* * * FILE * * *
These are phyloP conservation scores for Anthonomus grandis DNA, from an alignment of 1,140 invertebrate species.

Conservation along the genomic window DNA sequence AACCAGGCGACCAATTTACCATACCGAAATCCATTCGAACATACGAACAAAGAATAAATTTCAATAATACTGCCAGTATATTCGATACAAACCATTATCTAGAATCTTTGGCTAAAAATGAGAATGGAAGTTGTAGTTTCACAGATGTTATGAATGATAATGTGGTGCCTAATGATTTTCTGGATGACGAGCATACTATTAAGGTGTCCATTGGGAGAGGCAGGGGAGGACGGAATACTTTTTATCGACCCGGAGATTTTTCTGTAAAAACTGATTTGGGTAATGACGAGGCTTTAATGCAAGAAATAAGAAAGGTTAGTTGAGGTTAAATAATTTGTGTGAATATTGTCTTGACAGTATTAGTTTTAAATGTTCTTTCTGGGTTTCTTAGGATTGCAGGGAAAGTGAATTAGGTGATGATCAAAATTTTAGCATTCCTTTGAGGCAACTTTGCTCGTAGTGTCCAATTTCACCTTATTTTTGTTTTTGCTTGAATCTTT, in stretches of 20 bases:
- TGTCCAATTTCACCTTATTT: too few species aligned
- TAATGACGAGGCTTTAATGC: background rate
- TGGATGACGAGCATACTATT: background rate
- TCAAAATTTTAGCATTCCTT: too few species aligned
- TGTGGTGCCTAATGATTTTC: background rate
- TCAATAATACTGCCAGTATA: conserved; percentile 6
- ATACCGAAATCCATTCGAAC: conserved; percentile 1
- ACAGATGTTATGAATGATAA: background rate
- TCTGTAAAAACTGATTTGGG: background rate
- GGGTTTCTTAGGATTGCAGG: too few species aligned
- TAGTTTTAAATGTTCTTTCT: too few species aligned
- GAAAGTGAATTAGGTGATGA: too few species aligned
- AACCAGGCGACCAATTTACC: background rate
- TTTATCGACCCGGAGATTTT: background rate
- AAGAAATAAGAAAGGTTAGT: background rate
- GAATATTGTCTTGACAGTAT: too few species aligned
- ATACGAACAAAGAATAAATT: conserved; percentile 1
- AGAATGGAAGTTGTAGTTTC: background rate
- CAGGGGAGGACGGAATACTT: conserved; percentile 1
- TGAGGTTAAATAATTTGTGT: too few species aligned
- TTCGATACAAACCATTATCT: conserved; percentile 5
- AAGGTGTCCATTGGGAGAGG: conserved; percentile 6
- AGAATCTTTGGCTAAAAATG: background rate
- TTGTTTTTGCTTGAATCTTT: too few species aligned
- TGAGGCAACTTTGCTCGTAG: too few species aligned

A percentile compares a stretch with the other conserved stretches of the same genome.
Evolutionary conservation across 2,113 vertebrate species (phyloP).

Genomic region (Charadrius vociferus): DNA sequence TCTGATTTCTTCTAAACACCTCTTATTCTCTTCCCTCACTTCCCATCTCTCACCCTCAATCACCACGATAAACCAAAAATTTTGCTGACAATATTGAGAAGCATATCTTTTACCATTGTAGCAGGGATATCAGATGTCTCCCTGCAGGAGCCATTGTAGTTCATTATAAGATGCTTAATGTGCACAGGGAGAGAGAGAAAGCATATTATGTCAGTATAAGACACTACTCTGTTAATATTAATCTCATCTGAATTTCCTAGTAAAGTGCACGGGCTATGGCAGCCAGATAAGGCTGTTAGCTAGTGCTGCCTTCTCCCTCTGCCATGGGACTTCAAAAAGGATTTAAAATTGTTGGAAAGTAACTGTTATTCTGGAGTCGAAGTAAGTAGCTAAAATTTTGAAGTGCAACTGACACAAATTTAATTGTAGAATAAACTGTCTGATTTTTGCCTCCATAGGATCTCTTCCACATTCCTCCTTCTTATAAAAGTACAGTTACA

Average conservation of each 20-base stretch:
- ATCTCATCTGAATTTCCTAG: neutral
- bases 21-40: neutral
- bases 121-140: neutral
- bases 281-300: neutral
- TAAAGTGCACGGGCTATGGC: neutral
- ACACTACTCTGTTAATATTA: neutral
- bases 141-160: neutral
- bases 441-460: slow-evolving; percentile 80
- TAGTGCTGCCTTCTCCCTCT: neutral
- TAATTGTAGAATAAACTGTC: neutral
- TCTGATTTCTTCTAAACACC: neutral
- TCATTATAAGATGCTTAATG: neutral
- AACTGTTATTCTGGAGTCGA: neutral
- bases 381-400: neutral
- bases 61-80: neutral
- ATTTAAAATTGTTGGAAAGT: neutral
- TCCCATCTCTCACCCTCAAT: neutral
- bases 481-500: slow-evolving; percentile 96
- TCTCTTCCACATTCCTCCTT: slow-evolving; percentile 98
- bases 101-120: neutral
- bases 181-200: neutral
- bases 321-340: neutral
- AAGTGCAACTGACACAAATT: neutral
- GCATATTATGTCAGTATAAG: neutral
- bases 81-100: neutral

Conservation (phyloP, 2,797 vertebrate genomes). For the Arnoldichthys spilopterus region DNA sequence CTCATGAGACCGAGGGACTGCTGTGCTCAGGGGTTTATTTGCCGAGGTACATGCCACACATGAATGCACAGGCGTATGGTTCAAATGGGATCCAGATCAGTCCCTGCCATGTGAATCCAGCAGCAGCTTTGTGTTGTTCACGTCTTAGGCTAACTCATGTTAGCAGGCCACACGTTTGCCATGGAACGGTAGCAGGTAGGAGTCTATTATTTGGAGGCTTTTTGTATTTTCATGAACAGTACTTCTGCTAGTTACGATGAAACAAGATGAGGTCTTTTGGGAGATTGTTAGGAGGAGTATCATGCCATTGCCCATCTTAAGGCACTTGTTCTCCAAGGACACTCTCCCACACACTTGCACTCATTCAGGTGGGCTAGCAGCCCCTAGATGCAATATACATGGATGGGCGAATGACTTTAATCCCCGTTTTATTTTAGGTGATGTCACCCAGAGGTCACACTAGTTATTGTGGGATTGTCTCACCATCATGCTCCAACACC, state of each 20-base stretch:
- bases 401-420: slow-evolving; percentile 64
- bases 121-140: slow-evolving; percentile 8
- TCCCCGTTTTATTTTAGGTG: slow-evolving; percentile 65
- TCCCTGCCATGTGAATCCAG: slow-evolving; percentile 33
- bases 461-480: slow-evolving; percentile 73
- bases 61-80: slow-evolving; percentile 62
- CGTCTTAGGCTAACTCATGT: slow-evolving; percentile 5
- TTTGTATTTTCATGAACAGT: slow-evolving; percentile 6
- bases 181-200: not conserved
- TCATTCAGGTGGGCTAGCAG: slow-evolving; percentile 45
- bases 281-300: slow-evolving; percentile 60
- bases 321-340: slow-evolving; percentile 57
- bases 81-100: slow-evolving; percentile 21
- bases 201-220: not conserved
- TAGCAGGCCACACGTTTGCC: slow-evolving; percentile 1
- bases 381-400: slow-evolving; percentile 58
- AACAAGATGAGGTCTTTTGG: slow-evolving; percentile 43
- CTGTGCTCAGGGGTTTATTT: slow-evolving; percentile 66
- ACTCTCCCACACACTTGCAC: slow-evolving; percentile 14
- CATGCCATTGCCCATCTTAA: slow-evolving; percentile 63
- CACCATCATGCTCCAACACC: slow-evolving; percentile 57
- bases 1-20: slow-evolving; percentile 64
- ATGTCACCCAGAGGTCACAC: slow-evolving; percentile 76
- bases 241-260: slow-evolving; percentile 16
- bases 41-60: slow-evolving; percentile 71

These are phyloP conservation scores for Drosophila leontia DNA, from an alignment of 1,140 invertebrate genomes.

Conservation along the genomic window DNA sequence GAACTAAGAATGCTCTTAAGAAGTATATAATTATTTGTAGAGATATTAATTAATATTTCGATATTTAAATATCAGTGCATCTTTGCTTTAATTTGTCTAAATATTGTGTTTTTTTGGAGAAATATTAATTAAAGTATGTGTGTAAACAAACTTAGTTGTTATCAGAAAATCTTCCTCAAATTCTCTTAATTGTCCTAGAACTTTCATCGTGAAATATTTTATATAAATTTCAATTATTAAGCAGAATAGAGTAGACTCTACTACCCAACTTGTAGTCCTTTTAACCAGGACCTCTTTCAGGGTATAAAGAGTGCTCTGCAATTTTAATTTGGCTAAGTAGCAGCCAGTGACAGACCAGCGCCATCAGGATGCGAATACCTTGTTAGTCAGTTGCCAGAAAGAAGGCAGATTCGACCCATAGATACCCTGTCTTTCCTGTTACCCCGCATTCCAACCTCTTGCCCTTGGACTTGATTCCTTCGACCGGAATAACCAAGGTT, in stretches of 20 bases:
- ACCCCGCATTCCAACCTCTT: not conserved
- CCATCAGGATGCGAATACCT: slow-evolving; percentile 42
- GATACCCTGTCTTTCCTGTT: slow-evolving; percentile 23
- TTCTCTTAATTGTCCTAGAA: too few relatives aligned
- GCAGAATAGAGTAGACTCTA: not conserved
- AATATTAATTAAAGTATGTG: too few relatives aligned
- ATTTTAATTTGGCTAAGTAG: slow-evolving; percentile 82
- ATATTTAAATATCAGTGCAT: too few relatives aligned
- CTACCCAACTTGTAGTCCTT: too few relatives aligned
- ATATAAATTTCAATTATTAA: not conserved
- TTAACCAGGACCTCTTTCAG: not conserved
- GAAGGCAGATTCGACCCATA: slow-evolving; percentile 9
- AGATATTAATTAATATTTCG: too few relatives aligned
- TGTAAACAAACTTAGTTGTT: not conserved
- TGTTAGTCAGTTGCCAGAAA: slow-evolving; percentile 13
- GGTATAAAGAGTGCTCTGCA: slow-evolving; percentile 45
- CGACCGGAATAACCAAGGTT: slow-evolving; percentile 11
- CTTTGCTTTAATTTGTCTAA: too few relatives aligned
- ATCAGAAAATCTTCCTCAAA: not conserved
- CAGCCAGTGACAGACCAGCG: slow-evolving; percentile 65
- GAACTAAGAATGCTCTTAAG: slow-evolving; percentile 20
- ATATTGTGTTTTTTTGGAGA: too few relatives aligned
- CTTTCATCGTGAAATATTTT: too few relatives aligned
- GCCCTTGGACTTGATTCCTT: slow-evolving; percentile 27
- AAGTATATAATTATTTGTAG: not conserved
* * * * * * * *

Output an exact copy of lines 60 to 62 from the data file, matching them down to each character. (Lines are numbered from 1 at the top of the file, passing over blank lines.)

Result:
- TCCCCGTTTTATTTTAGGTG: slow-evolving; percentile 65
- TCCCTGCCATGTGAATCCAG: slow-evolving; percentile 33
- bases 461-480: slow-evolving; percentile 73